June - 2011 - issue > Technology
Ashish Bhagwat
Wednesday, June 8, 2011
The Cloud Revolution
I do not have to emphasize that cloud computing is turning out to be one of the big revolutions in Information Technology. First, we had Mainframes, then, we moved on to the minicomputers, then to PCs (the client-server era), and then the web era for the last few years. The significance of every one of these eras, (and distinguishing aspect relative to other events of magnitude) was that it was not just the technological breakthrough but also the great business model changer and innovation enabler.

Cloud Computing has brought about changes in the way organizations look at the technology-driven business. It has opened up new possibilities in the business models. It provides great levers for small businesses to compete with larger enterprises, and for larger enterprises to get more agile and efficient. It has enabled easier access to the technology that otherwise would have been out of reach financially and sometimes physically. It has also enabled access for the business to the prospects, customers and users. At the same time, it also offers the much needed abstraction of technology so that the business can focus on business decisions and not get lost in the myriad of technical approaches and constraints.

Hence, it is not surprising that most organizations are today asking as to how they could move to cloud. It is just a plain way of asking how they could take advantage of Cloud computing in the context of their business. So, how do you approach your decision?

Moving to cloud? Options and Tradeoffs
Out of the above, IaaS and SaaS are easy to understand for most. They translates to a simpler own v/s lease kind of decision matrix, and typically this comparison in Capex v/x Opex decision making is easier to formulate. Also, the choice is very obvious in terms of infrastructure level alternative (for IaaS) and Application level alternative (for SaaS) against their enterprise level counterparts.

Most businesses find it easy to equate the movement to cloud in terms of “Rehosting” or “slight refactoring” of the existing legacy Apps by getting rid of the “owned” and “on-premise” infrastructure with a pay per use infrastructure provided by service provider. It is also easier to just go ahead and start using an application on a per usage basis, made even easier through trial usage, as an alternative to an outdated internal application or a packaged app that’s getting too difficult and pricey to maintain.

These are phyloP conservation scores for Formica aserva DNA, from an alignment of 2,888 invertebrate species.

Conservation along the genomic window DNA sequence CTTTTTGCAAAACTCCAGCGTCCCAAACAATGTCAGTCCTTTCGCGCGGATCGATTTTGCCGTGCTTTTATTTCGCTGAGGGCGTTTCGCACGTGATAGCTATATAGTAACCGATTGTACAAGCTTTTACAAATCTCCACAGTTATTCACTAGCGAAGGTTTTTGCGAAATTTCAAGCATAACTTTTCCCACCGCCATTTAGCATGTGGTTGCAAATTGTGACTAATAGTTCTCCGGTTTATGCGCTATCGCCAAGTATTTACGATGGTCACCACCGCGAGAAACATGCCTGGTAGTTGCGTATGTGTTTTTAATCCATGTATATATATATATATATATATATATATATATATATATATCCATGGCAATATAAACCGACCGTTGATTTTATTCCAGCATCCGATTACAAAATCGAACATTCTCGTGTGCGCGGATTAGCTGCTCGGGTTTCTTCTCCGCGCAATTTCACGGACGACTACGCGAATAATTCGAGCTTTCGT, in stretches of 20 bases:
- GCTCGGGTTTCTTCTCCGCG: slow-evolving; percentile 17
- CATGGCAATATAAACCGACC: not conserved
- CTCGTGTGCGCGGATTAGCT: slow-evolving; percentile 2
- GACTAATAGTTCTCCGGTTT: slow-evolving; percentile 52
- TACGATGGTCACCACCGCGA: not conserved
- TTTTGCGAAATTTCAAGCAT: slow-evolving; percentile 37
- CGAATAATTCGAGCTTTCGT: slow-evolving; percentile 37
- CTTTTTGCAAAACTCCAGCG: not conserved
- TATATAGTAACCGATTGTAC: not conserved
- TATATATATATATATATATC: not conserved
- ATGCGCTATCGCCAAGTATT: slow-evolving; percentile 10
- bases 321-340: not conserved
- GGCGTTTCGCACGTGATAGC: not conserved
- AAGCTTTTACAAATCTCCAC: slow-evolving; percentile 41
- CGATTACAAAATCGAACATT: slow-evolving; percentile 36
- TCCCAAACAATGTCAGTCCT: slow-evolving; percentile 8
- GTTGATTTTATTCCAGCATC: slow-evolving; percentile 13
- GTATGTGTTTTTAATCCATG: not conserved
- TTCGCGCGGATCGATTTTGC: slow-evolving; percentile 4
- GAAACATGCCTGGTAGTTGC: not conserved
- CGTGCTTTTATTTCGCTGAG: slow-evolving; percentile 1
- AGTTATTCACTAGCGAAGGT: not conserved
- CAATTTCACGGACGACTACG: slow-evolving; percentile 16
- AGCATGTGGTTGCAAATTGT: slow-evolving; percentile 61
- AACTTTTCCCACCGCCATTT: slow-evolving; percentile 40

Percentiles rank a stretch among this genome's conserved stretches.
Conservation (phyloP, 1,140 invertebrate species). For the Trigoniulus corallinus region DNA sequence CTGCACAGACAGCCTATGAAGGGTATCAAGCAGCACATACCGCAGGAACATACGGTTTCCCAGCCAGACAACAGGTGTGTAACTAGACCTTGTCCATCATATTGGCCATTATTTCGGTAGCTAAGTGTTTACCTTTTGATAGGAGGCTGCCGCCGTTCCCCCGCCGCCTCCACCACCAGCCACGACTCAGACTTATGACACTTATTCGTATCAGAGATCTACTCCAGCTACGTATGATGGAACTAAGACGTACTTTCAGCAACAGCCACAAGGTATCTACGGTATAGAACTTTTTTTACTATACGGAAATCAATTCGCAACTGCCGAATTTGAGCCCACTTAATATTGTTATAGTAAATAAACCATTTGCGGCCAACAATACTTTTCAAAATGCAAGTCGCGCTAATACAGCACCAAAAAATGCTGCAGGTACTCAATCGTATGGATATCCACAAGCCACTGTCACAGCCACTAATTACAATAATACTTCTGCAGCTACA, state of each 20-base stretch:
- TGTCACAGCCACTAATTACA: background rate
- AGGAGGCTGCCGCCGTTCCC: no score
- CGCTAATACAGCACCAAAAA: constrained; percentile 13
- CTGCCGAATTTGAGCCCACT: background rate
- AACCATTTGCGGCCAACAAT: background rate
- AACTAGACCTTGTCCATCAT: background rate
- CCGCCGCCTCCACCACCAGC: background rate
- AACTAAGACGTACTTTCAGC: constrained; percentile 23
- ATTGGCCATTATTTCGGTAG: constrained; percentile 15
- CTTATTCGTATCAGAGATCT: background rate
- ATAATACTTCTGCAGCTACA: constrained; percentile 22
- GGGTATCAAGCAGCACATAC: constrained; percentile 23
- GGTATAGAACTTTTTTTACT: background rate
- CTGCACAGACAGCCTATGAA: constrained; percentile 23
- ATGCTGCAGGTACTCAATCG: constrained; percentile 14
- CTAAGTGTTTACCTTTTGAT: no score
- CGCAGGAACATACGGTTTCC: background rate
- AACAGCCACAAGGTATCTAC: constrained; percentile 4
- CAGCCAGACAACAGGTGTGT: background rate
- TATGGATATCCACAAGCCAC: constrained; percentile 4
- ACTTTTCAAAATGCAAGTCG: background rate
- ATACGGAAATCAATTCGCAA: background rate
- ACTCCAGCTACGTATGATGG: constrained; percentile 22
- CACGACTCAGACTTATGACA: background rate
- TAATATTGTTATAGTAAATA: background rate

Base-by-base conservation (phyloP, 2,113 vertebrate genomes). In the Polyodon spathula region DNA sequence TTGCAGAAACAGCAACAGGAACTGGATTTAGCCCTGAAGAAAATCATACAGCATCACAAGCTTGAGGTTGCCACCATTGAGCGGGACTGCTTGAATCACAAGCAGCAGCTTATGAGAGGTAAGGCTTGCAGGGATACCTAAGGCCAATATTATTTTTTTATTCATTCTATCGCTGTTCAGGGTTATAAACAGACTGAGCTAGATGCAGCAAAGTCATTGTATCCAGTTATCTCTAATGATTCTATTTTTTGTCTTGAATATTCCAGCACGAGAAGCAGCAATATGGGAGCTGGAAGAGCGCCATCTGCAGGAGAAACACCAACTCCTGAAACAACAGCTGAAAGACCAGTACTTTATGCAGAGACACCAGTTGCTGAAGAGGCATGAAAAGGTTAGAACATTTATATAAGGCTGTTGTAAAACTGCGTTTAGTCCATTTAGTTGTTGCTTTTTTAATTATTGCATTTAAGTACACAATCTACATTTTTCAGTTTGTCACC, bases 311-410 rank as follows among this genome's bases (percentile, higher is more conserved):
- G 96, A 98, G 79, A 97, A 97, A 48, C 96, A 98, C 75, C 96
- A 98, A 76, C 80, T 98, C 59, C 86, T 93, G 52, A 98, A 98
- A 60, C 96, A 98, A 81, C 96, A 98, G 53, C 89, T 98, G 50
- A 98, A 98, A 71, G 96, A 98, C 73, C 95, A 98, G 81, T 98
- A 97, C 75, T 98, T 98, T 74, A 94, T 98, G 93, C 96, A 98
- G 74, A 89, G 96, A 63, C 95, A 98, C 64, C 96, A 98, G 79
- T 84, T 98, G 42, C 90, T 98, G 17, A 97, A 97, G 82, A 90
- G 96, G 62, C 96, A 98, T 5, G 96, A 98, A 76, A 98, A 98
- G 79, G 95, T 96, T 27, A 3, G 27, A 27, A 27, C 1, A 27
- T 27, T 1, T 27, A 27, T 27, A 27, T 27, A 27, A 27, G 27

But, where it gets confusing is when PaaS comes into picture. While IaaS and SaaS continue to remain an easy entry point, PaaS is where the real longer term leverage for strategic advantages would come from. The understanding of the huge value proposition of the platforms layer arises out of the true definition of cloud. It is not just about own v/s lease decision, but a deeper consideration for the Pay-Per-Use models, multi-tenancy, auto-scaling at not just infrastructural level but throughout the application stack, and scale out models.

Emergence of PaaS
PaaS (Platform-as-a-Service) is going to be the ultimate weapon of mass disruption in the coming years. It is the future of cloud because it changes the way developers write the applications and deliver them to the end-users. A PaaS provides an application development environment over cloud, and also allows them to deploy the created application on a cloud from where it can be accessed by end-users over internet through browser.